“A Tale of Love and Darkness,” Natalie Portman’s directing debut, addresses a hugely complicated and consequential moment in 20th-century history: the founding of the state of Israel. There is no simple way to tell the story, and Ms. Portman’s film, closely based on a memoir by the Israeli novelist Amos Oz, is full of mixed emotions and chronological tangles. But despite the geopolitical momentousness — and present-day potency — of its concerns, it’s an elegant and intimate movie, a thing of nostalgic whispers and sighs rather than polemical slogans and shouts.
In more ways than one, it’s also an intensely literary film, preoccupied with language — Hebrew, which Ms. Portman speaks fluently — and preferring nuances of mood and memory to details of plot. Before he was the acclaimed writer Amos Oz, the narrator and protagonist was Amos Klausner, born in Jerusalem in 1939 to parents who had escaped the accelerating horror of Europe. In the years following the climax of that horror, family members find themselves caught up in the conflict, confusion and excitement leading to the end of the British mandate and Israel’s war of independence.
Torn between pride and skepticism, idealism and disappointment, they are at once actors in a sweeping international story and guinea pigs in a risky political experiment. Amos (Amir Tessler) is an alert and watchful child, and the entwined dramas of Zionism and his parents’ marriage are filtered through his quizzical consciousness.
Amos’s mother, Fania (Ms. Portman), is bookish and melancholy, haunted (at least in her son’s recollection) by memories of her home in Ukraine and plagued by headaches and other ailments. The boy’s interpretation of his mother’s condition — offered by his older self (Moni Moshonov), who serves less as narrator than interpreter of his childhood — is that her romantic European temperament was unsuited to the hard realities of the Middle Eastern desert. The world she left behind is imagined as a lush, shadowed, fairy-tale environment, a stark contrast to the dry, sun-bleached reality of a fledgling modern nation. Her death, announced at the outset, is the film’s central obsessive, unsolvable mystery.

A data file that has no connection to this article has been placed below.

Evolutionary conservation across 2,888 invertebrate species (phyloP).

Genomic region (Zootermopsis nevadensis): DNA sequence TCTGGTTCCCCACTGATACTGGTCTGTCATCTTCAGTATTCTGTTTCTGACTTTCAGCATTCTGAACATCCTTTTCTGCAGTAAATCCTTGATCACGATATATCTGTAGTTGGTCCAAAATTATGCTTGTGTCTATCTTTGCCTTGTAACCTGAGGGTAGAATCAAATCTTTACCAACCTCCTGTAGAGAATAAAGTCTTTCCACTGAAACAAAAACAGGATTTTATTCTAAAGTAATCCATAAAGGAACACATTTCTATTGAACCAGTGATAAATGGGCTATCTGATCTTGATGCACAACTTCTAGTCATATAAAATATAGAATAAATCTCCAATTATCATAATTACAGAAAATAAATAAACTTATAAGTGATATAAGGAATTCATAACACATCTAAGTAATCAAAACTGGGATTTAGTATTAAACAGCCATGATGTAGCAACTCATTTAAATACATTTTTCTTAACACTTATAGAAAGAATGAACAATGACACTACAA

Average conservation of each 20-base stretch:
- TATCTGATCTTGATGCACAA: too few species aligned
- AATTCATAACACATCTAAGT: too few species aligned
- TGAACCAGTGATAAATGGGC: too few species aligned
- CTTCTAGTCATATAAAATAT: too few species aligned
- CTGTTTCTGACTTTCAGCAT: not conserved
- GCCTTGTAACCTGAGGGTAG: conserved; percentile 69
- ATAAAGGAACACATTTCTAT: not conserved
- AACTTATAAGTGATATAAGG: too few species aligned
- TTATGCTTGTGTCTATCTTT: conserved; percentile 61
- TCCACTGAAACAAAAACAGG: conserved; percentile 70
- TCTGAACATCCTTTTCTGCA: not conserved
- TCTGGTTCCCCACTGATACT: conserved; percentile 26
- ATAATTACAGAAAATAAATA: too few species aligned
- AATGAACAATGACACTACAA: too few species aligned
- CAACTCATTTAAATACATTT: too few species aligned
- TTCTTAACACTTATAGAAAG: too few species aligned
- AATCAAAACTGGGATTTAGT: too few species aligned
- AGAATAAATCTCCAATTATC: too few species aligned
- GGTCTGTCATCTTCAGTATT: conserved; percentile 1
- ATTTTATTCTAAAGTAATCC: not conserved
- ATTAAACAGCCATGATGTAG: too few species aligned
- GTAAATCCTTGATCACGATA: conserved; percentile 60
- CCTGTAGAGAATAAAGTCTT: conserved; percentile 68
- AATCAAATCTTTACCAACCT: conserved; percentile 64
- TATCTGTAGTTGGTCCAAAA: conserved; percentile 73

Fania’s childhood image of Israel was of a muscular pioneer (Tomer Kapon) — a soldier or a farmer, depending on the particular fantasy. She ended up instead with a Lithuanian-born literary critic, Arieh (Gilad Kahana), whose nerdiness verges on caricature. “You’ll be bullied in school,” he tells his son. “But not because you’re Jewish.” And for him, that’s the essence of Zionism: not redemption or perfection, but normalcy.
What happens to Fania — again, as her son understands it — is an implicit critique of that idea. One theme of “A Tale of Love and Darkness” is that a dream come true is inevitably a disappointment, a notion that seems to allude to one of the foundational mottos of Zionism. “If you will it, it is no dream,” Theodor Herzl, an architect of modern Zionism, said, but Fania suffers precisely from an atrophy of will and an inability to dream.
That, at least, is the literary and ideological diagnosis that Ms. Portman teases out of the pages of Mr. Oz’s dense and sprawling book. On a more literal biographical level, Fania suffers from a psychological malaise exacerbated by the condescension of her in-laws (Arieh’s mother remarks that Fania’s borscht is “almost flavorful”) and her own mother’s cruelty. She suffers, perhaps a little too beautifully, like a heroine of melodrama. But that is partly how her son remembers her.
There are many lovely and memorable moments in this film, which is in every way the opposite of a vanity project. If anything, Ms. Portman seems constrained by her own modesty, by a justified but nonetheless limiting reverence for her source material.
“A Tale of Love and Darkness,” a conscientious adaptation of a difficult book, breathes a little more freely when it leaves the claustrophobia of the Klausner household and allows young Amos to confront the world outside his parents’ shadow. At those moments, often when Ms. Portman herself is offscreen, her directing also feels more open and self-confident, and you understand that in telling the story of how Mr. Oz developed his voice she has gone some distance toward discovering her own.
“A Tale of Love and Darkness” is rated PG-13 (Parents strongly cautioned). Love and darkness. It is in Hebrew, with English subtitles.Running time: 1 hour 38 minutes.